-- A championship ballroom dancer who was forced to give up her passion due to a medical condition that caused her spine to be disfigured is now able to dance again following a life-changing experimental surgery that re-aligned her spine.
"The feeling when you're on the dance floor ... it's amazing," Anastasia Machenko, 17, told ABC News' T.J. Holmes.
Despite being diagnosed with scoliosis, a disorder in which there is a sideways curve of the spine, according to the National Institutes of Health, Machenko said she thinks dancing is what she was meant to do.
Due to her scoliosis, however, the teen said experienced extreme pain while doing what she loved.
"It was like a stabbing. Like, a constant stabbing," she said of the pain. "And it's like somebody's taking your spine and they're literally holding it, like strangling it."
Over the years her scoliosis worsened, and while she had the option of undergoing a fusion surgery that would permanently straighten her spine, it would have limited her flexibility so much that she would have had to give up dancing for good.
"I just didn't want to give up," Machenko said. "Something that you love to do ... you do it no matter what."
Despite her scoliosis, Machenko kept on dancing, aided by years of physical therapy and back braces.
In 2016, she and her partner won the National Ballroom Championships. At the time of her big win, however, her scoliosis was so disfiguring that her upper spine had a 76-degree curve and her lower spine had a 66-degree curve.
Machenko said that "many" doctors at that time told her she probably shouldn't be dancing.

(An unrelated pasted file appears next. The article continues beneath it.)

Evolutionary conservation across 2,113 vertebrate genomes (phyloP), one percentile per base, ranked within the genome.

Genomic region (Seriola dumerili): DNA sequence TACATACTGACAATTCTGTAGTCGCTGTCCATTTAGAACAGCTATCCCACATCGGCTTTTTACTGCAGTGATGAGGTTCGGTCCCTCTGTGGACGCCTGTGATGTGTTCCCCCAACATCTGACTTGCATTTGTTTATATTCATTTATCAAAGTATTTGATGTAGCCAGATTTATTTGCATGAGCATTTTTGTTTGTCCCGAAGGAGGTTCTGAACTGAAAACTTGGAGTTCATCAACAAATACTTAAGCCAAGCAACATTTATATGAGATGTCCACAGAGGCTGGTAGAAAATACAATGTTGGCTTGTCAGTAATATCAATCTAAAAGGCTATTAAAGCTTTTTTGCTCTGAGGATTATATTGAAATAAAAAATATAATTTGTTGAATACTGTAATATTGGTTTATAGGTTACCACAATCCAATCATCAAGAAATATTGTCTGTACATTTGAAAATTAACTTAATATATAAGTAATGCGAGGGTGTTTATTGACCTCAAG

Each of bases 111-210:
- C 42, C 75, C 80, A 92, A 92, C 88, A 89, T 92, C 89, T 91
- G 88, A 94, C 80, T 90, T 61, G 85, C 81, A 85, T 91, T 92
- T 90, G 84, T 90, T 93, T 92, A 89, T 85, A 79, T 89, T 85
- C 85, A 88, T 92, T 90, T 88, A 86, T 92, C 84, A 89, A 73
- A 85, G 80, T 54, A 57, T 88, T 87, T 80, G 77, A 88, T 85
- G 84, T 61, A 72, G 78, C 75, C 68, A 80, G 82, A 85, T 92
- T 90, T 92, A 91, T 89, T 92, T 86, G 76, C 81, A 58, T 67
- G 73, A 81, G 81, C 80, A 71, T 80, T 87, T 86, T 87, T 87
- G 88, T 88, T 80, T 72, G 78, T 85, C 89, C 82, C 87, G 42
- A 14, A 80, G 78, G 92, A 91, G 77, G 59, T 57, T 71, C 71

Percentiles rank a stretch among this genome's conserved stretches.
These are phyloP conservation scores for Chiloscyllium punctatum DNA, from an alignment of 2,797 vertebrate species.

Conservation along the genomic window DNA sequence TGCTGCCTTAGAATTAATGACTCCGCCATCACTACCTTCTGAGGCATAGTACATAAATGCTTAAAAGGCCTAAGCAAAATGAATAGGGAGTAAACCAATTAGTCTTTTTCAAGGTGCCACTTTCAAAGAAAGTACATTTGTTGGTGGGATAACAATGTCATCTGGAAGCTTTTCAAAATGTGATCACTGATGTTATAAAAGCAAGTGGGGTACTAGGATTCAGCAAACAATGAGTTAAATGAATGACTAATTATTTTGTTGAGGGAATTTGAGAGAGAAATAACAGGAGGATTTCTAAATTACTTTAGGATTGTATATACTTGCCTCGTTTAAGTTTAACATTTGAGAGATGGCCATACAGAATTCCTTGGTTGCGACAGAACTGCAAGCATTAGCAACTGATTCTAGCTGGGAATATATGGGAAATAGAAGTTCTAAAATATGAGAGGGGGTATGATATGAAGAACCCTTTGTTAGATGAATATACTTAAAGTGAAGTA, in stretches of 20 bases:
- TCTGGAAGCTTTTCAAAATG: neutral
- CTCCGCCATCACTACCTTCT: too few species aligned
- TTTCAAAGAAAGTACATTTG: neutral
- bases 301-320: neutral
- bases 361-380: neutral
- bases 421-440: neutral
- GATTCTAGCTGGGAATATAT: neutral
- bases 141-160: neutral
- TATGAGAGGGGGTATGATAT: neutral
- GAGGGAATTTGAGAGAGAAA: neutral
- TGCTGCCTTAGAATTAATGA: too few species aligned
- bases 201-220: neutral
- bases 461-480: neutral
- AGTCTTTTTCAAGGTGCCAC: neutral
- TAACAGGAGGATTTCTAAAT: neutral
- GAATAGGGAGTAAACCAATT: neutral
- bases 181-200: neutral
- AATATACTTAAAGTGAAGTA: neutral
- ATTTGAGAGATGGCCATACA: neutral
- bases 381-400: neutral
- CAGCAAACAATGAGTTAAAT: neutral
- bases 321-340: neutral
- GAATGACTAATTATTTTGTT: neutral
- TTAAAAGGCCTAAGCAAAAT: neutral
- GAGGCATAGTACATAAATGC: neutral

After winning the National Ballroom Championship, Machenko ultimately decided that the pain of dancing was just too much, and she said she thought that this would mark the end of her dancing career.
"It's heartbreaking," she said of her decision.
Shortly after, however, Machenko found Dr. Baron Lonner, a scoliosis Specialist at Mount Sinai Health Systems in New York, who offered an experimental, and not FDA approved, alternative treatment for scoliosis called tethering.
In this procedure, he attaches a flexible cord onto screws placed in the vertebrae. When the cord is tightened, it compresses the screws to straighten the spine.
"It preserves and maintains flexibility for the patient, as well as growth for those who are still growing," Lonner told ABC News of the procedure.
Lonner stressed that while the preliminary results of tethering have been largely positive, it remains a new procedure with "some unknowns."
"We do know our patients who are several years out are doing beautifully, but there are some unknowns," he said. "How long will this flexible cord, this rope, last?"
"Our hope is to develop this procedure so that we will have cords that last a lifetime," he added.
In July, Machenko underwent a full-day operation where Lonner removed four ribs and tethered her spine. Six weeks after the procedure, Machenko was a full two inches taller.
In a tearful exchange after the surgery, Machenko told Lonner: "You've changed my life, you've made it so much better, thank you so much."
The teen told ABC News that she is now hoping to come out of retirement, and she hopes to continue dancing her "whole life."
"I know every single one of his dances," Machenko said today on "Good Morning America." "Watching the show, it inspired me to get back."
She added, "It [aired] around the same exact time as I was recovering and going to my physical therapist ... When I came home I’d watch the show and I’m like, ‘Okay, I can do this.’"
Machenko was surprised on "GMA" by her idol, Ballas, who pretended to be an audience member asking a question.
Ballas, 31, instead asked Machenko for a hug and told her she inspired him. Machenko then had her dream of dancing with Ballas fulfilled.
"I dance on TV all the time but that was really exciting," Ballas said. "I'm happy to be here."